Extension is wish come true for grateful Trembley

Career minor leaguer right fit for MacPhail

August 23, 2007|By Jeff Zrebiec | Jeff Zrebiec,Sun Reporter

As he prepared to manage his first major league game two months ago, Dave Trembley was aware that many miles away, Orioles officials were interviewing Joe Girardi for a job that Trembley didn't figure to hold for long.

But from his debut June 19 in San Diego all the way to this past Saturday, when president of baseball operations Andy MacPhail told Trembley before dinner at a Toronto restaurant that he wanted him to be the team's manager next season, Trembley vowed to do things his way.

And that won't change even though the longtime baseball man's life suddenly has. The Orioles announced yesterday that Trembley's contract has been extended through the 2008 season, with a club option for 2009.

"When I got the job, it was above and beyond anything I'd ever hoped, wished or dreamed for," Trembley said. "I didn't ask and I wasn't told how long it was going to last for because I figured it was none of my business. ... You're in it for the team and you're in it for the game, not for yourself. It worked out."

Asked how he felt at dinner when MacPhail delivered the news, Trembley's voice cracked with emotion as he said, "Kind of like being a little kid. Finally, what you've worked your whole life for happened."

Trembley thanked several people at a news conference yesterday, including his wife, Patti, Orioles owner Peter Angelos and the rest of the front office, which gave him an extended audition for the job after Girardi turned it down. Trembley has a 29-27 record since taking over for the dismissed Sam Perlozzo.

MacPhail originally had planned to begin a managerial search after the season, but he decided there was no use waiting.

"Once you decide this is the right fit, there's no reason not to go forward," MacPhail said. "If you don't have a manager in place the first day of the offseason, everything else gets backed up. One thing I've talked to Dave about is you need to start thinking about changes you'd like to make for 2008. It's better to get started now.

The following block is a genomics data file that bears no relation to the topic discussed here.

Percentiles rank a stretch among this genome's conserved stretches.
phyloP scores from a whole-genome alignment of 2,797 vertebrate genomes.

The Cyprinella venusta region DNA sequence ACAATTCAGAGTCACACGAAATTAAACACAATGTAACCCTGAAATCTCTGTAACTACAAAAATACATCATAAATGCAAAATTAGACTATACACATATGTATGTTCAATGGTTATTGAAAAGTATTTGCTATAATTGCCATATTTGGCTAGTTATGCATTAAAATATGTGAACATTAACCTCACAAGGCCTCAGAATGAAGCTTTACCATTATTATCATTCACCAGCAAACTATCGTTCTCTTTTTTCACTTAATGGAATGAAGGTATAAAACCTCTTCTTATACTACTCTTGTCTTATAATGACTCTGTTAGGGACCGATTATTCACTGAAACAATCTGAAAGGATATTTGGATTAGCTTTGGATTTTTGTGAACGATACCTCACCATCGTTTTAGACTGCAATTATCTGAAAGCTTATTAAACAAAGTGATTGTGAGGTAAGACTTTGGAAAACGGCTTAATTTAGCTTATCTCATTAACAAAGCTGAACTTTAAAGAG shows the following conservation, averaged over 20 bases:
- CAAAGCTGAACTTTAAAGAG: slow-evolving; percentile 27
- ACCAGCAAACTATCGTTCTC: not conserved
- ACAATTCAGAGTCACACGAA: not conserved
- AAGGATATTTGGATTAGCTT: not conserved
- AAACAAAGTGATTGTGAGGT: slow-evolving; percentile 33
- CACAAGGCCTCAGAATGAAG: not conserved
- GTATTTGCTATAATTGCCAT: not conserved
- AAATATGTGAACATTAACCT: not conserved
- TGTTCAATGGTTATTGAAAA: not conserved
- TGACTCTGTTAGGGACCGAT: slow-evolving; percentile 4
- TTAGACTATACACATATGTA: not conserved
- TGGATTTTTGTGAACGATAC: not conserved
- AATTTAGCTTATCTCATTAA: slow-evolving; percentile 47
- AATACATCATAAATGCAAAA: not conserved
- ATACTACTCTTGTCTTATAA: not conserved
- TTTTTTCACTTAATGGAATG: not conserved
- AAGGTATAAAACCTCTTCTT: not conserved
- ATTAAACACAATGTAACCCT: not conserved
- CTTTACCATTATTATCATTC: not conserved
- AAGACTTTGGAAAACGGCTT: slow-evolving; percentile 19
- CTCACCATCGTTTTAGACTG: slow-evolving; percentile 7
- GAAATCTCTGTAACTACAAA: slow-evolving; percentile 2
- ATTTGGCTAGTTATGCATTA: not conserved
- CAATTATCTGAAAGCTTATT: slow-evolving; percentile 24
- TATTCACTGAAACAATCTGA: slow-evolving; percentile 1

"Everything that was attractive about Joe Girardi to us - getting a team prepared and communicating with his players - as it turned out, we have all those things in-house with Dave. The players have a certain comfort level with Dave. You've seen from the player comments already how enthusiastic they are, so everything that I was trying to achieve there, we have now."

Orioles pitcher Jeremy Guthrie, who got to know Trembley in the minor leagues, said that the players felt all along that he could succeed if given the opportunity.

"He wasn't given much of a chance by people writing and by people talking, but I think if you asked the 25 guys in this clubhouse, every one of them was excited and thought that he had as much a chance to help this team and to turn this thing around as anybody," Guthrie said. "I think the feeling right away was that this is a guy that is going to come in here and stress the details and the fundamentals and I think the translation was that we were going to become a better team because of it."

Trembley spent 22 seasons in professional baseball and 20 years as a minor league coach, including several seasons in the Chicago Cubs' organization, where he got to know MacPhail.

"He was a very good manager in the minor leagues," MacPhail said. "He was tough and, frankly, I wondered if he wouldn't be too tough for today's player. But as he said, players today ... want input from the manager. Players make a lot of money today. They get a lot of media attention, but they're competitive, they want to improve. They like that feedback."

Second baseman Brian Roberts said Trembley hasn't changed since spring training.

"He's the same person," Roberts said. "That's what's really funny about it. Most people say a coach goes to a manager or a minor league manager becomes a big league manager and they always change. I can honestly say I don't think he's changed. From running spring training to now, he's been the same person. You want to respect a person like that and you want to play hard for a person like that and I think it shows here."

There was nowhere to hide from the story. Trembley said he started getting phone calls around 6 a.m. yesterday and his phone never stopped ringing. Trembley walked around the clubhouse before the game and the televisions were tuned to ESPN, which carried part of his news conference.

"I've never felt like I'm here to prove myself or audition," Trembley said. "But to be in the big leagues now, managing in the big leagues ... wow! Are you kidding me?"

jeff.zrebiec@baltsun.com

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